The liver was homogenized in cooled phosphate buffer saline pH 7.2 at a ratio 1:10 (w/v) using electrical homogenizer (Heidolph, Germany). The procedure was performed on ice. The homogenates were centrifuged at 13,000 rpm at 4°C for 15 min and the resultant supernatants were separated in aliquots and stored at -80°C until the determination of malondialdehyde (MDA) level and antioxidant enzymes which performed within one week after extraction. The liver malondialdehyde (MDA), which used as marker of LPO was measured according to Ohkawa et al. [30]. Superoxide dismutase (SOD) activity was determined using commercial kits (Biodiagnostic Company, Egypt) following the method described by Nishikimi et al. [31]. Catalase (CAT) activity was determined according to Sinha [32] and Glutathion peroxidase (GPX) activity was assayed according to Paglia and Valentine [33].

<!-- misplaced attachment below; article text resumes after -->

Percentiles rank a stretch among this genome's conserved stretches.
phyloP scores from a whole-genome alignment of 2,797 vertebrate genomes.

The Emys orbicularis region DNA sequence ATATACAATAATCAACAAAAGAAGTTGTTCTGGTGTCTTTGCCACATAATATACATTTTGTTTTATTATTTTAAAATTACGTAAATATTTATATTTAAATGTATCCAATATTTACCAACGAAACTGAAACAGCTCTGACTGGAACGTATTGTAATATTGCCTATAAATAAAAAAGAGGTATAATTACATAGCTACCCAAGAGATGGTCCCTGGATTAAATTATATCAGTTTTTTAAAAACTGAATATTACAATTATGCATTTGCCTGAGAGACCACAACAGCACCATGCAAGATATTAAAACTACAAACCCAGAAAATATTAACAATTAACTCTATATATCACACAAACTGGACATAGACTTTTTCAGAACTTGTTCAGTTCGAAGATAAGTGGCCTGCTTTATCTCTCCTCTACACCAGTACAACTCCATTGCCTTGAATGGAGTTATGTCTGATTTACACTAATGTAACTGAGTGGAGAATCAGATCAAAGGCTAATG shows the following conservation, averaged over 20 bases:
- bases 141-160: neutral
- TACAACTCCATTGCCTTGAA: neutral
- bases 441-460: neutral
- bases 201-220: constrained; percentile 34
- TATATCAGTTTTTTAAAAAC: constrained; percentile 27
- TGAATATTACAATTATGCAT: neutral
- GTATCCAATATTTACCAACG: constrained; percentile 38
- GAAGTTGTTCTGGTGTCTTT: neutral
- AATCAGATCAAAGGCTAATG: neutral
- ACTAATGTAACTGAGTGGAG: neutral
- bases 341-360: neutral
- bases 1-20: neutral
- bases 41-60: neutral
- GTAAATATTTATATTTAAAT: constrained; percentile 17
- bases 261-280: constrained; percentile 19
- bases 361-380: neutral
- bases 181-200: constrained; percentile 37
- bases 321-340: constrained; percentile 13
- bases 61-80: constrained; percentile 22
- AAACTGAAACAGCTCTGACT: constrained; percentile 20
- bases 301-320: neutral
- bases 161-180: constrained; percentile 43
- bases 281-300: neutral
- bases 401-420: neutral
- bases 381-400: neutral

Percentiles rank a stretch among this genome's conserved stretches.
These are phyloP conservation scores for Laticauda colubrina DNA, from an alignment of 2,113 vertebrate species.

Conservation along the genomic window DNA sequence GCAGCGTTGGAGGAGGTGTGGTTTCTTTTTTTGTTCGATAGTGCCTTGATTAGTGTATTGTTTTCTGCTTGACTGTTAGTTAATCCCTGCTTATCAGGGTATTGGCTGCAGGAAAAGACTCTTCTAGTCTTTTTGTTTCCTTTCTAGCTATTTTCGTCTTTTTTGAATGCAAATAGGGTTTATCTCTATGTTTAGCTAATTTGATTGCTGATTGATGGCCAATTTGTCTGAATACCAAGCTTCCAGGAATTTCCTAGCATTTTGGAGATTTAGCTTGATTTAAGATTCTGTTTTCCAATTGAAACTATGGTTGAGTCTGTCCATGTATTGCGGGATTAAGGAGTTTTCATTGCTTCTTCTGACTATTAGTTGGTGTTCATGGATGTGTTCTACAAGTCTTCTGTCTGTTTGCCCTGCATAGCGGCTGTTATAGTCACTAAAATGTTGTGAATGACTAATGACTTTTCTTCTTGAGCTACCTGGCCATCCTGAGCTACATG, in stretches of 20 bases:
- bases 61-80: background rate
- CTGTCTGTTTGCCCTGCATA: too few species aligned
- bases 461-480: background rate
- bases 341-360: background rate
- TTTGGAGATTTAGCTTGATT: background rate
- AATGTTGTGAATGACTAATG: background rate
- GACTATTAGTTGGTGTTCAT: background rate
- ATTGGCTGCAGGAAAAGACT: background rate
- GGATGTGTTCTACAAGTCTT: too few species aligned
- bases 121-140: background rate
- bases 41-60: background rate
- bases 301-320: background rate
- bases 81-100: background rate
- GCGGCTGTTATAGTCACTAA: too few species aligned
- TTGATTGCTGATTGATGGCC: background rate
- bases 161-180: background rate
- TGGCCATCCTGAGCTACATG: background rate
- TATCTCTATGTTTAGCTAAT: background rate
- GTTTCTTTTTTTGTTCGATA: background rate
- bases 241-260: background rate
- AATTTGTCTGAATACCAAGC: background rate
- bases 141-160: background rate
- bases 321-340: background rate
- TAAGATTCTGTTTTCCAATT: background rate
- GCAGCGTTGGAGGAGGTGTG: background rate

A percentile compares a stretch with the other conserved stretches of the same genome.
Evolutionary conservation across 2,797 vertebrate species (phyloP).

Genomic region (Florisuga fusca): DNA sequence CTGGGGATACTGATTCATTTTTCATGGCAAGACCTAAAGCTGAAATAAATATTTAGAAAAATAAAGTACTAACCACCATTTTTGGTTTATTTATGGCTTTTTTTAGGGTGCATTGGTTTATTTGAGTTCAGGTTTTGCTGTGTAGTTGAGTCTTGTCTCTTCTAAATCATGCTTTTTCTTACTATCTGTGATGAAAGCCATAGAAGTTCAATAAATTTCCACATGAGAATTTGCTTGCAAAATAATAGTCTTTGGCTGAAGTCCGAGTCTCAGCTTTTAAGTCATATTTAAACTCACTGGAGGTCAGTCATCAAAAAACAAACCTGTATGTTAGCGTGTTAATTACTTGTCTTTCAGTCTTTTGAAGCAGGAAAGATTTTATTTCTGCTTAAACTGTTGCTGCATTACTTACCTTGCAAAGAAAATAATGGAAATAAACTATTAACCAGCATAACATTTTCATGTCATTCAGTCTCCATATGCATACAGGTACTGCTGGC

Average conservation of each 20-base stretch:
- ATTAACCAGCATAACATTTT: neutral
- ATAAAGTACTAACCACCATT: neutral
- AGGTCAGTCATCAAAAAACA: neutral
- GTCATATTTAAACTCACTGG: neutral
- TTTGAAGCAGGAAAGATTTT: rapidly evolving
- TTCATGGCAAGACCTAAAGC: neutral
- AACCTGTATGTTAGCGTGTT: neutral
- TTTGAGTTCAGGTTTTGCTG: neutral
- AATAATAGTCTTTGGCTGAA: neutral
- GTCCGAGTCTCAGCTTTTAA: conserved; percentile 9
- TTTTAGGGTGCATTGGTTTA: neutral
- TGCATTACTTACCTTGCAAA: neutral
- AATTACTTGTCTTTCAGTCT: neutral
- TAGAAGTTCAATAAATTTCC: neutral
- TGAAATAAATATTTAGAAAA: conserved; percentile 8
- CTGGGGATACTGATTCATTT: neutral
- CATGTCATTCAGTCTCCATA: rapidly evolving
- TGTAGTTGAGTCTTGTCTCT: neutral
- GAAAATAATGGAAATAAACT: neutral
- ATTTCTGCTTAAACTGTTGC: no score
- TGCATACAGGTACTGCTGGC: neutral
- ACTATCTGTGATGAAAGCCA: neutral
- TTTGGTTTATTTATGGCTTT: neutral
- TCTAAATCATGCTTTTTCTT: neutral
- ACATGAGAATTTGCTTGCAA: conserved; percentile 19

Immunological parameters assay

Serum lysozyme activity was measured using lysoplate assay [34]. Serum Immunoglobulin M (IgM) was measured spectrophotometrically following the manufacture protocol of Enzyme-Linked Immunosorbent Assay (ELISA) kits obtained from (Cusabio Biotech Co. Ltd, USA). Nitric oxide was determined using Griess reagent according to the method described by Granger et al. [35].

Growth performance

At the end of the experiment, growth performance and physiological indices were assessed according to the following formula: Weight gain (WG) = W2-W1, Feed conversion ratio (FCR) = F/WG; Condition (CF) factor = 100 × (body weight (g)/body length (cm)3; Spleensomatic index (SSI) = weight of spleen (g)/total body weight (g)) ×100; Hepatosomatic Index (HSI) = weight of liver (g)/total body weight (g)) ×100. Where, W1 is initial weight (g), W2 is final weight (g), and F is amount of feed intake (g).

Statistical analysis